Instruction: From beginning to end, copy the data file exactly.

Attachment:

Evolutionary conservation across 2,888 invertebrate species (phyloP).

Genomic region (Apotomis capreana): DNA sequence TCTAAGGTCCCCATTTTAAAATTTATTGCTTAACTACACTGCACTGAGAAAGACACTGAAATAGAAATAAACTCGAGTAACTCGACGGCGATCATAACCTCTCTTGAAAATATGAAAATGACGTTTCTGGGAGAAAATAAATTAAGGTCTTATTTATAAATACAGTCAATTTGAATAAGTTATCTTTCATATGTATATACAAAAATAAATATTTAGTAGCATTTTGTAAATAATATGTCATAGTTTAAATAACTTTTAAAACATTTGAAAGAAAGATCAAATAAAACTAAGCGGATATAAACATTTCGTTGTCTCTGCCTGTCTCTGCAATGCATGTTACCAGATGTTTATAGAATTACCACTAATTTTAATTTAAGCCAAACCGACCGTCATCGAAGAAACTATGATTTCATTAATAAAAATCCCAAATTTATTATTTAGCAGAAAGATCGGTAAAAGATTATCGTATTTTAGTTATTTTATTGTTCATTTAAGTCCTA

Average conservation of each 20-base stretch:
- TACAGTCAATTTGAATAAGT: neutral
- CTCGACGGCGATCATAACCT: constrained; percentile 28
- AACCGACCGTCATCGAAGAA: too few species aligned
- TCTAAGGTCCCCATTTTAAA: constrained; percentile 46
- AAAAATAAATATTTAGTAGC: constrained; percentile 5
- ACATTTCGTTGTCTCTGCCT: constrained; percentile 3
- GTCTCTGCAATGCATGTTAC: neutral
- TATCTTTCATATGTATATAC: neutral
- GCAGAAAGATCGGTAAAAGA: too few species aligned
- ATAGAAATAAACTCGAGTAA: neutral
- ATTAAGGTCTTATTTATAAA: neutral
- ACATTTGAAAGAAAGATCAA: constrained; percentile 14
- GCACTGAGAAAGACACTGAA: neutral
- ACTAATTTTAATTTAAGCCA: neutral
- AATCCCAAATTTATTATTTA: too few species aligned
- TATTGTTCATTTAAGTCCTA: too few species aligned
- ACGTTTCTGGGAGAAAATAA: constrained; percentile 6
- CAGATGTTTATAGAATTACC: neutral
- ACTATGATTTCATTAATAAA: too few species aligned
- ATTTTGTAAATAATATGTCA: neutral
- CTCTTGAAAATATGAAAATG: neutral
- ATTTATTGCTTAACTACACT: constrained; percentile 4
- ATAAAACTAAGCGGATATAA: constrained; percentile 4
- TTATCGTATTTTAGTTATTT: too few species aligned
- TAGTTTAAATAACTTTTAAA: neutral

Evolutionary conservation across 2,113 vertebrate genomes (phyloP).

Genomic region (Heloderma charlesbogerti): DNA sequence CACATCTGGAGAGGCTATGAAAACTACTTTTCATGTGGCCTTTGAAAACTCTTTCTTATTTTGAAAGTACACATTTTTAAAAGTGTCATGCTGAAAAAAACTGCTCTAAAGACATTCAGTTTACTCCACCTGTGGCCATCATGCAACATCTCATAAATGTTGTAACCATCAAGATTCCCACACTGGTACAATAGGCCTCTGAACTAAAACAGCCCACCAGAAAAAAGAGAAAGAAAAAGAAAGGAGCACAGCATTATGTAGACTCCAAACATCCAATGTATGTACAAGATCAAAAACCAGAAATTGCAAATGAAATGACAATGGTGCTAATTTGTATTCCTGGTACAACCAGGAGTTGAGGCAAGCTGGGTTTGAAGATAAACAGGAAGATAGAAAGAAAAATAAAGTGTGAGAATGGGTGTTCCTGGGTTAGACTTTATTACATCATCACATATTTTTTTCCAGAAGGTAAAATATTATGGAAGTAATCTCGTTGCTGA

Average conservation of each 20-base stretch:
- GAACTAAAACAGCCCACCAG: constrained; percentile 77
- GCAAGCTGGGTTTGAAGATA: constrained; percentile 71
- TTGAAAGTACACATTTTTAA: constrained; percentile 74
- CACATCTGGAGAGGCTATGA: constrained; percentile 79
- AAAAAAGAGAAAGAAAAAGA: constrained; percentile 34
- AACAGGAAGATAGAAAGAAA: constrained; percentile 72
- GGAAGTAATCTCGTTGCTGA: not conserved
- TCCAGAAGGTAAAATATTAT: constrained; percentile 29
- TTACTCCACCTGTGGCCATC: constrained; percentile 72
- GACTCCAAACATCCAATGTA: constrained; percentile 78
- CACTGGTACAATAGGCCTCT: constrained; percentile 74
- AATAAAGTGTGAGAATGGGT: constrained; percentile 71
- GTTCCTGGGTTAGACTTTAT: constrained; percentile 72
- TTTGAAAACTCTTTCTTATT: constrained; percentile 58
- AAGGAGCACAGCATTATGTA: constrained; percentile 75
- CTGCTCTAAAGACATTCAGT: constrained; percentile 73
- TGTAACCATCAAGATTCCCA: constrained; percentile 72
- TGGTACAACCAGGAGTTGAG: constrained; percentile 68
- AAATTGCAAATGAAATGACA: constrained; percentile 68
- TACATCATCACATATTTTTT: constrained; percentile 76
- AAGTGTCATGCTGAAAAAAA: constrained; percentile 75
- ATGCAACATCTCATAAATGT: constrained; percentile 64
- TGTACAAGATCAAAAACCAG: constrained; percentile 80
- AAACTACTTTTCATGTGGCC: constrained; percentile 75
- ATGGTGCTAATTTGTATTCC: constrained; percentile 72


Evolutionary conservation across 2,888 invertebrate species (phyloP).

Genomic region (Apotomis capreana): DNA sequence TCTAAGGTCCCCATTTTAAAATTTATTGCTTAACTACACTGCACTGAGAAAGACACTGAAATAGAAATAAACTCGAGTAACTCGACGGCGATCATAACCTCTCTTGAAAATATGAAAATGACGTTTCTGGGAGAAAATAAATTAAGGTCTTATTTATAAATACAGTCAATTTGAATAAGTTATCTTTCATATGTATATACAAAAATAAATATTTAGTAGCATTTTGTAAATAATATGTCATAGTTTAAATAACTTTTAAAACATTTGAAAGAAAGATCAAATAAAACTAAGCGGATATAAACATTTCGTTGTCTCTGCCTGTCTCTGCAATGCATGTTACCAGATGTTTATAGAATTACCACTAATTTTAATTTAAGCCAAACCGACCGTCATCGAAGAAACTATGATTTCATTAATAAAAATCCCAAATTTATTATTTAGCAGAAAGATCGGTAAAAGATTATCGTATTTTAGTTATTTTATTGTTCATTTAAGTCCTA

Average conservation of each 20-base stretch:
- TACAGTCAATTTGAATAAGT: neutral
- CTCGACGGCGATCATAACCT: constrained; percentile 28
- AACCGACCGTCATCGAAGAA: too few species aligned
- TCTAAGGTCCCCATTTTAAA: constrained; percentile 46
- AAAAATAAATATTTAGTAGC: constrained; percentile 5
- ACATTTCGTTGTCTCTGCCT: constrained; percentile 3
- GTCTCTGCAATGCATGTTAC: neutral
- TATCTTTCATATGTATATAC: neutral
- GCAGAAAGATCGGTAAAAGA: too few species aligned
- ATAGAAATAAACTCGAGTAA: neutral
- ATTAAGGTCTTATTTATAAA: neutral
- ACATTTGAAAGAAAGATCAA: constrained; percentile 14
- GCACTGAGAAAGACACTGAA: neutral
- ACTAATTTTAATTTAAGCCA: neutral
- AATCCCAAATTTATTATTTA: too few species aligned
- TATTGTTCATTTAAGTCCTA: too few species aligned
- ACGTTTCTGGGAGAAAATAA: constrained; percentile 6
- CAGATGTTTATAGAATTACC: neutral
- ACTATGATTTCATTAATAAA: too few species aligned
- ATTTTGTAAATAATATGTCA: neutral
- CTCTTGAAAATATGAAAATG: neutral
- ATTTATTGCTTAACTACACT: constrained; percentile 4
- ATAAAACTAAGCGGATATAA: constrained; percentile 4
- TTATCGTATTTTAGTTATTT: too few species aligned
- TAGTTTAAATAACTTTTAAA: neutral

Evolutionary conservation across 2,113 vertebrate genomes (phyloP).

Genomic region (Heloderma charlesbogerti): DNA sequence CACATCTGGAGAGGCTATGAAAACTACTTTTCATGTGGCCTTTGAAAACTCTTTCTTATTTTGAAAGTACACATTTTTAAAAGTGTCATGCTGAAAAAAACTGCTCTAAAGACATTCAGTTTACTCCACCTGTGGCCATCATGCAACATCTCATAAATGTTGTAACCATCAAGATTCCCACACTGGTACAATAGGCCTCTGAACTAAAACAGCCCACCAGAAAAAAGAGAAAGAAAAAGAAAGGAGCACAGCATTATGTAGACTCCAAACATCCAATGTATGTACAAGATCAAAAACCAGAAATTGCAAATGAAATGACAATGGTGCTAATTTGTATTCCTGGTACAACCAGGAGTTGAGGCAAGCTGGGTTTGAAGATAAACAGGAAGATAGAAAGAAAAATAAAGTGTGAGAATGGGTGTTCCTGGGTTAGACTTTATTACATCATCACATATTTTTTTCCAGAAGGTAAAATATTATGGAAGTAATCTCGTTGCTGA

Average conservation of each 20-base stretch:
- GAACTAAAACAGCCCACCAG: constrained; percentile 77
- GCAAGCTGGGTTTGAAGATA: constrained; percentile 71
- TTGAAAGTACACATTTTTAA: constrained; percentile 74
- CACATCTGGAGAGGCTATGA: constrained; percentile 79
- AAAAAAGAGAAAGAAAAAGA: constrained; percentile 34
- AACAGGAAGATAGAAAGAAA: constrained; percentile 72
- GGAAGTAATCTCGTTGCTGA: not conserved
- TCCAGAAGGTAAAATATTAT: constrained; percentile 29
- TTACTCCACCTGTGGCCATC: constrained; percentile 72
- GACTCCAAACATCCAATGTA: constrained; percentile 78
- CACTGGTACAATAGGCCTCT: constrained; percentile 74
- AATAAAGTGTGAGAATGGGT: constrained; percentile 71
- GTTCCTGGGTTAGACTTTAT: constrained; percentile 72
- TTTGAAAACTCTTTCTTATT: constrained; percentile 58
- AAGGAGCACAGCATTATGTA: constrained; percentile 75
- CTGCTCTAAAGACATTCAGT: constrained; percentile 73
- TGTAACCATCAAGATTCCCA: constrained; percentile 72
- TGGTACAACCAGGAGTTGAG: constrained; percentile 68
- AAATTGCAAATGAAATGACA: constrained; percentile 68
- TACATCATCACATATTTTTT: constrained; percentile 76
- AAGTGTCATGCTGAAAAAAA: constrained; percentile 75
- ATGCAACATCTCATAAATGT: constrained; percentile 64
- TGTACAAGATCAAAAACCAG: constrained; percentile 80
- AAACTACTTTTCATGTGGCC: constrained; percentile 75
- ATGGTGCTAATTTGTATTCC: constrained; percentile 72